sbl-xbl.spamhaus.org, blackholes.easynet.nl , blackholes.mail-abuse.org, bl.spamcop.net, cbl.abuseat.org, dialups.mail-abuse.org,  dnsbl.sorbs.net,  flowgoaway.com,  list.dsbl.org,  relays.ordb.org Your ISP’s list will vary.

 

TIP: Due to the daily growth in black lists (public and personal) of known spammers, it is no longer suggested you filter email by black lists only. But increase the quality of your own white lists and include as many RBL lists as possible.

What I do.

1) I run a ‘server side’ anti-virus and anti-spam (for free from my ISP) definitions per above, as well as server side RBL lists and a top tier white list (of the top 50 email addresses I never want to miss emails from).

2) I run automatic ‘client side’ black and white lists that filter my email prior to getting to my email client (Outlook 2003/2007). definitions per above.

This allows me to have Outlook 100% spam free.

Tip: When you have your own domain name (yourcompany.com) you will get more spam than most people that do not have one.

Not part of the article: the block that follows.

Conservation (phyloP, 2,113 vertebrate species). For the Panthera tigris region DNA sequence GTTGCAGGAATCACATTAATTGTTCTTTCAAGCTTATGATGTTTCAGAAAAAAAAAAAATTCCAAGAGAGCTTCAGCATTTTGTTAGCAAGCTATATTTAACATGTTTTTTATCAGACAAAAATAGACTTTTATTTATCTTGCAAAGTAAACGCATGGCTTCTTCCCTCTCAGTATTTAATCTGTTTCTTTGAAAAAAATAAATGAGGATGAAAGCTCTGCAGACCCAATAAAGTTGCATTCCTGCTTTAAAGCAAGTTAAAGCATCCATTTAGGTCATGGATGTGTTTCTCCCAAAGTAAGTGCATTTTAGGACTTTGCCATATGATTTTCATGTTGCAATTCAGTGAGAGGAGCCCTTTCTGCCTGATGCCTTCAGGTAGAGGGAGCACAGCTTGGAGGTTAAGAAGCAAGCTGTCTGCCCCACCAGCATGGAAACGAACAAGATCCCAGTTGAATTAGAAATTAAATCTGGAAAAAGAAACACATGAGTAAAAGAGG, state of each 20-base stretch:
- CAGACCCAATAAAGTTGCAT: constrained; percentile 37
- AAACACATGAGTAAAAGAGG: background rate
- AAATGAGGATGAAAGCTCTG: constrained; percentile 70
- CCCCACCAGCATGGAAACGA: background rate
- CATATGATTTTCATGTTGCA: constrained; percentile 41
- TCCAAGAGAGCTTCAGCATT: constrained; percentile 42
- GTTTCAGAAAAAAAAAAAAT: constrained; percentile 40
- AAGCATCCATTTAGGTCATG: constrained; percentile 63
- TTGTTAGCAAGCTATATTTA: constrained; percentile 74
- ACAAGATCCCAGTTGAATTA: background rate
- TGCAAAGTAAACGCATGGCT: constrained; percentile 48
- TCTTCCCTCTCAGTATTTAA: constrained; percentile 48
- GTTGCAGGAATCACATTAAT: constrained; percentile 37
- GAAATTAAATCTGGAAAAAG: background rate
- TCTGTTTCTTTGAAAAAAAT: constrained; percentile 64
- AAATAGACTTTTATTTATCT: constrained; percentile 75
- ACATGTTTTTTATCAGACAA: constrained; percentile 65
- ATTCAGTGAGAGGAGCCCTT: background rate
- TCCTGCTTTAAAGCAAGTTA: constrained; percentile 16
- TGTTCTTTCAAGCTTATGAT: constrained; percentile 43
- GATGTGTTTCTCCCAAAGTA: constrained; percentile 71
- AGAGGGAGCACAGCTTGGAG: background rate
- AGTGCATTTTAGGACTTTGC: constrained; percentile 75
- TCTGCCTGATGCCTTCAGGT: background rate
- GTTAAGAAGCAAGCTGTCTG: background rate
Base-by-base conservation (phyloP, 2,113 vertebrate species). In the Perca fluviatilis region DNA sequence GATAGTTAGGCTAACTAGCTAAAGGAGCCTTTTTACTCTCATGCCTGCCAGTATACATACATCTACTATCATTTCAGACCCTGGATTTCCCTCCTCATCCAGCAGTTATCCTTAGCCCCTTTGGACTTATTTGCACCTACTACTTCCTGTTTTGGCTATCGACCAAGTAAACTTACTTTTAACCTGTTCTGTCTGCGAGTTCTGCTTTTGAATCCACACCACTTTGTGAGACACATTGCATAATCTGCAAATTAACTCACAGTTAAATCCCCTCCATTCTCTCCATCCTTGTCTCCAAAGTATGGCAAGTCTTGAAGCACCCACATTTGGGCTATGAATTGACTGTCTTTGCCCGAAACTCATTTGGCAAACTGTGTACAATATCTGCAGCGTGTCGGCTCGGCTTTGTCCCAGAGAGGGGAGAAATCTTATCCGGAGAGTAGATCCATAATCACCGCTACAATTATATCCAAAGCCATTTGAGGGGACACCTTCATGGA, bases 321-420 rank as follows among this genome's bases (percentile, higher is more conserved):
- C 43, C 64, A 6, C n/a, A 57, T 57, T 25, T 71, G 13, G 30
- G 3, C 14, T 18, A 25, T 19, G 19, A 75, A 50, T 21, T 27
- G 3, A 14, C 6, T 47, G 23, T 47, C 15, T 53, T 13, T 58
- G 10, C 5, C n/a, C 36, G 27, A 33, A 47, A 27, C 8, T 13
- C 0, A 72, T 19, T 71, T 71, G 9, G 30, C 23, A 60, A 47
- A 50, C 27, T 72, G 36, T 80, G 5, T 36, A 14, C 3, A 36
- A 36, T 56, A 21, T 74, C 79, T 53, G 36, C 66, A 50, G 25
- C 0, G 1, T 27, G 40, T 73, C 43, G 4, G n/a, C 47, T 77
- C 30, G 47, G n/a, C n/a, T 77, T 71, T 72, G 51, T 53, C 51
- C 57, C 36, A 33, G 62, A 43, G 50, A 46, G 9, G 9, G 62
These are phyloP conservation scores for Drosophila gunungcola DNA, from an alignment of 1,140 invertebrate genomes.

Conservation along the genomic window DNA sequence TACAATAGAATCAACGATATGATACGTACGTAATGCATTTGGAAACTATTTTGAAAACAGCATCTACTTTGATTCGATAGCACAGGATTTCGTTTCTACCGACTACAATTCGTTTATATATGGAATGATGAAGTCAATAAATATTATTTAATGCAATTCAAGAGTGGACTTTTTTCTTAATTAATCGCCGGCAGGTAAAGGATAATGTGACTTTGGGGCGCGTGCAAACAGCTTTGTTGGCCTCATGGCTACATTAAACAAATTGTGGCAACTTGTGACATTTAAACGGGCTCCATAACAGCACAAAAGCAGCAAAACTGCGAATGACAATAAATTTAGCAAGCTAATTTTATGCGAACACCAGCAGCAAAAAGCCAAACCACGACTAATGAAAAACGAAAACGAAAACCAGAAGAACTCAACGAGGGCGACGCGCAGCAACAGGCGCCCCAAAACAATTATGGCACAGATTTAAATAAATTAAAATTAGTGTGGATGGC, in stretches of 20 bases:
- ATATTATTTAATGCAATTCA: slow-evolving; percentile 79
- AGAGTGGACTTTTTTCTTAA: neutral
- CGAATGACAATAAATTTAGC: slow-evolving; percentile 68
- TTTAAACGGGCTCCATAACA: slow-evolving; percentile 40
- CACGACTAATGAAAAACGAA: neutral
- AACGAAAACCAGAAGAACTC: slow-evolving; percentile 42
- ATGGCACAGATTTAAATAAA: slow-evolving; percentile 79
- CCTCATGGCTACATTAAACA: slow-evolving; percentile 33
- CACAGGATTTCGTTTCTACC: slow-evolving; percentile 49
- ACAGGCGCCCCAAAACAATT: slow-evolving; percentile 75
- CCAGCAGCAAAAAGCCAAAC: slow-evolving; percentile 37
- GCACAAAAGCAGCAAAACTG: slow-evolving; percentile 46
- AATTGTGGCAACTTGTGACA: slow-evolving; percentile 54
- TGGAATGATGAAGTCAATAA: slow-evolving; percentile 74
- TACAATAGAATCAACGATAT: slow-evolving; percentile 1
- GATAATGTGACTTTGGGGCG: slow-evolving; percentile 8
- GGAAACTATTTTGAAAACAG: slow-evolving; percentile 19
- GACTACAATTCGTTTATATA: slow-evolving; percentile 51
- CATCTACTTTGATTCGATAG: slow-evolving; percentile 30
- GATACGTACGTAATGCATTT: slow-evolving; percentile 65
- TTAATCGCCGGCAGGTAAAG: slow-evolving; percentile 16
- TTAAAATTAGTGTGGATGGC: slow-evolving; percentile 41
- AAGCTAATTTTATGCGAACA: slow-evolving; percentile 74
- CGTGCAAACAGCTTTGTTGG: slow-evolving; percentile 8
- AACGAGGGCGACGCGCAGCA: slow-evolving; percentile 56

Server Side Anti-Spam Settings

· Often has a setting between 1-10 (or in my ISP’s case 10-20). The higher the number the better the filtering. However, this also means the higher the number the more likely you will miss legitimate emails. This is unless you use what are called black and white lists (per 2&3 below).

Tip: It is best to choose to set spam filtering only at a medium setting (4 or 14 per above) in the beginning with no black/white lists. If you start missing email (hard to tell sometimes) you just change your settings a little bit, if you are still getting lots of spam you adjust the setting the other way. This is because every server side spam filtering service is a bit different and if you set it too high you can miss all your email (hmm not a bad idea perhaps).